Film Review: The Day He Arrives

The trailer is in color, for some reason, while the film itself is in black-and-white. I sorta disagree with the written character descriptions contained within it, but the trailer does a pretty good job of conveying what the film is all about. 

A lot of people have remarked on how Hong Sangsoo’s stories are all about the same thing. This is rarely leveled as a criticism, as he’s one of the world’s most respected filmmakers, it’s just sort of his defining characteristic. That said, I’m not  so sure that it’s something that exclusive to him. For instance, Steven Spielberg’s films mostly tell stories either of people learning to be good parents or of kids working out emotional issues caused by  bad parents — he just dresses it up with dinosaurs, robot kids, con-men, or H.G. Wells.

The filmmaker does the same thing, he just does it in such a transparent way, it’s almost like he’s deliberately set out to tell the same story, with the same characters, in as many ways as possible — without using velociraptors.

The story he tells repeatedly, by the way, generally covers a series of love triangle between a set of self-absorbed, 30-something filmmakers/intellectuals.

Because of this, each new film is like watching an adaptation of a story you already know. The filmmaking, not the story, changes in each version. In that way, part of the viewing experience becomes anticipating certain scenes so you can compare them to the original.

So what is there to be said of this version? The most noticeable thing from the moment “The Day He Arrives” starts, is that it’s in black and white, which for me, calls to mind Woody Allen (or the French New Wave). But the black and white serves another purpose, it has a nostalgic quality, it implies the past and not the present. As does the second most noticeable aspect of the film: the repetition of locations, situations and people.

The film’s protagonist Yoo (Yu Jun-Sang) is a filmmaker living in self-imposed exile in the countryside, who decides to come back to Seoul for a few days — apparently something he does every once in a while. For pretty much the entire time he’s in town, he engages in pretty sustained indulgent and self-destructive behavior: constant wandering, boozing, carousing, and courting of situations likely to create social conflict. We first see Yoo waiting for a friend and when he doesn’t show, Yoo decides to go drinking with a group of students he encounters randomly. After several drinks, Yoo inexplicable becomes enraged with them, and flees to an ex Kyung-jin’s (Kim Bok-yung) apartment. After engaging in some melodrama with her, (pledging undying love and groaning about heartbreak), Yoo departs again, asking Kyung-jin to never contact him again.

He then meets up with his friend (and a woman his friend is courting) and they go for drinks at a bar called Novel, the proprietor of which looks exactly like Kyung-jin (she’s played by Kim as well). Yu is immediately drawn to her, anxious to create a fresh carbon copy of his relationship with Kyung-jin with a woman who looks exactly like her.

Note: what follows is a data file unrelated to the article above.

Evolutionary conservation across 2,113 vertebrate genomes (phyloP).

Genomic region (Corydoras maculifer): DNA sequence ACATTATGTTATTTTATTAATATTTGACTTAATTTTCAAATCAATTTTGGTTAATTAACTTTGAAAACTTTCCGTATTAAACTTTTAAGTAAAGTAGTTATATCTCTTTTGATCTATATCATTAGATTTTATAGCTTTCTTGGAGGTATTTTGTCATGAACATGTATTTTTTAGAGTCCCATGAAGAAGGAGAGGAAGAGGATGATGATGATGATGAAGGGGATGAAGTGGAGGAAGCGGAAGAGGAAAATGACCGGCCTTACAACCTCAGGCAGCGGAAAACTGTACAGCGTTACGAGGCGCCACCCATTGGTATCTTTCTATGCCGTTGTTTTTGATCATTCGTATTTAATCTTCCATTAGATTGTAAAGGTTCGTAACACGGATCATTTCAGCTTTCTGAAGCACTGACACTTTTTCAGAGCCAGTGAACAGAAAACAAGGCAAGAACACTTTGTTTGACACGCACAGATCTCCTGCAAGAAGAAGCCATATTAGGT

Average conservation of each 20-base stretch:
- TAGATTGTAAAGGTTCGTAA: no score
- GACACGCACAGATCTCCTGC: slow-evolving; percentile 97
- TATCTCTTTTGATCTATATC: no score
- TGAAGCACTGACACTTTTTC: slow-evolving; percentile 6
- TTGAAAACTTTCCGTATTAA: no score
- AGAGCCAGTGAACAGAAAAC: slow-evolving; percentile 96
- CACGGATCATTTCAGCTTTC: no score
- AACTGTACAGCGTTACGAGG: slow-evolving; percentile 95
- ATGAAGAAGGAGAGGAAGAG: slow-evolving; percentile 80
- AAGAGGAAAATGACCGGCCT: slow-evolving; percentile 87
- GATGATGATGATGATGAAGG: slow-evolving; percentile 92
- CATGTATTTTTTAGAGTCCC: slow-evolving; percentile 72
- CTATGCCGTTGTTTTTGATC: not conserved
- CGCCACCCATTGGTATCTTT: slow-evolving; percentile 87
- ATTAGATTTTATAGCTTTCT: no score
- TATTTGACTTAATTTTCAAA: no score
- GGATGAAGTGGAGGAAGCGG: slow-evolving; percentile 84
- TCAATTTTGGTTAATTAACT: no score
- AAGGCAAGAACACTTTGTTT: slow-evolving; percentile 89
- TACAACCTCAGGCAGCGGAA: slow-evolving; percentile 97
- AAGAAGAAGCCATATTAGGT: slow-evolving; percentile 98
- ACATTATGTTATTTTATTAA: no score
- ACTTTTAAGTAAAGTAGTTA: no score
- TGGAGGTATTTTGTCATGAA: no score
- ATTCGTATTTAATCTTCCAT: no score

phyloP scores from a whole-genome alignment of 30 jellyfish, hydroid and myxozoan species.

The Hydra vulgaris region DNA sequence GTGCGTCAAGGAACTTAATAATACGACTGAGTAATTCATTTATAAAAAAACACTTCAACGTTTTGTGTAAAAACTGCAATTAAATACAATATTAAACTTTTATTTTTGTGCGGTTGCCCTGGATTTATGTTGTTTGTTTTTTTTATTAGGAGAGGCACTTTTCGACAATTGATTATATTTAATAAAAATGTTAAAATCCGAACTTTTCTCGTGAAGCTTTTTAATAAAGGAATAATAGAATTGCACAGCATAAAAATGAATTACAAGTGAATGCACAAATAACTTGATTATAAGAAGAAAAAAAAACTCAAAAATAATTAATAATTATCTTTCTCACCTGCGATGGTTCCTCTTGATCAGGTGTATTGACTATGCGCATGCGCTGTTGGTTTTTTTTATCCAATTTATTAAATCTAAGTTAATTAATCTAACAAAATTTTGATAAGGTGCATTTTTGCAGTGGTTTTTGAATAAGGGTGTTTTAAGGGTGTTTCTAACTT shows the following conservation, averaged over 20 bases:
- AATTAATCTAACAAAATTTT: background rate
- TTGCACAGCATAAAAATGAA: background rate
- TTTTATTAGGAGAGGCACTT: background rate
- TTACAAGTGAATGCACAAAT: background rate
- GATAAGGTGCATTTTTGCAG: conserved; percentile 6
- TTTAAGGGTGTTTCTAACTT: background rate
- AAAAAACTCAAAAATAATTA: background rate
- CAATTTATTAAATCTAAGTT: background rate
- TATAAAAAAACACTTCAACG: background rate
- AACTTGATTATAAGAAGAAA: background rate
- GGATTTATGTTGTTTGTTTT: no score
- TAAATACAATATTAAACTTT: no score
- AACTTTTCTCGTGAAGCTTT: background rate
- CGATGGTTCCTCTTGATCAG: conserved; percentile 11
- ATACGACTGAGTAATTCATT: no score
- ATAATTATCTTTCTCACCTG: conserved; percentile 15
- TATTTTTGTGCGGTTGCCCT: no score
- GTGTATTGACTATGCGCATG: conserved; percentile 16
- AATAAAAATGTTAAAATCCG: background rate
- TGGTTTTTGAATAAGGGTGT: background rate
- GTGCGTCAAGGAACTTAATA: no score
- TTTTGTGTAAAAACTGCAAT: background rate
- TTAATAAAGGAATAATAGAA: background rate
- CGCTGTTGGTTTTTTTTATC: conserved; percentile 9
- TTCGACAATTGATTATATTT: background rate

The scenes that follow mirror each other in such a way that I initially thought the disc I was viewing had skipped. The same characters go drinking in the same bar with very similar results a few times in the film. The repetition in these scenes mirror the repetition in Sangsoo’s body of work. One must wonder then, what Yu’s claustrophobic trip to Seoul represents. He lives his life largely in the countryside, but returns to Seoul every now and then to engage in a very established pattern of behavior. It seems fairly certain to me, then that Yu’s trips to Seoul represent Sangsoo’s filmmaking. What’s unclear to me, though, is whether these trips are good or bad for Yu. Is the point that Yu cannot/doesn’t want to escape this pattern of behavior? Or is he cunningly rationing it, using it to recharge his batteries?

Either way, one thing the film makes clear is that his world is gradually getting smaller, even in a place as big as Seoul. In one of the film’s funniest scenes, Yu runs into another potential partner, but quickly abandons whatever plans he had for her when he realizes she knows the film students he drank with the other day. It’s scenes like this and a pretty breezy 78-minute run time, that make “The Day He Arrives” Sangsoo’s most accessible film yet. There is just enough new here to recommend the film to both Sangsoo’s fans and newbies alike.

“The Day He Arrives” screened at the San Francisco International Film Festival. It will screen at the Wexner Center for the Arts, 1871 North High St., Columbus, Ohio, Friday, June 29 and Saturday, June 30.

About Ben Hamamoto

Ben Hamamoto is a writer born and raised in the San Francisco Bay Area. He's been published in the Oakland Tribune and has written for New American Media's YO! Youth Outlook and the Nichi Bei Times. He is a research manager for the Health Horizons Program at the Institute for the Future. He also edits Nikkei Heritage, the National Japanese American Historical Society’s official magazine and contributes to Nichi Bei Weekly.

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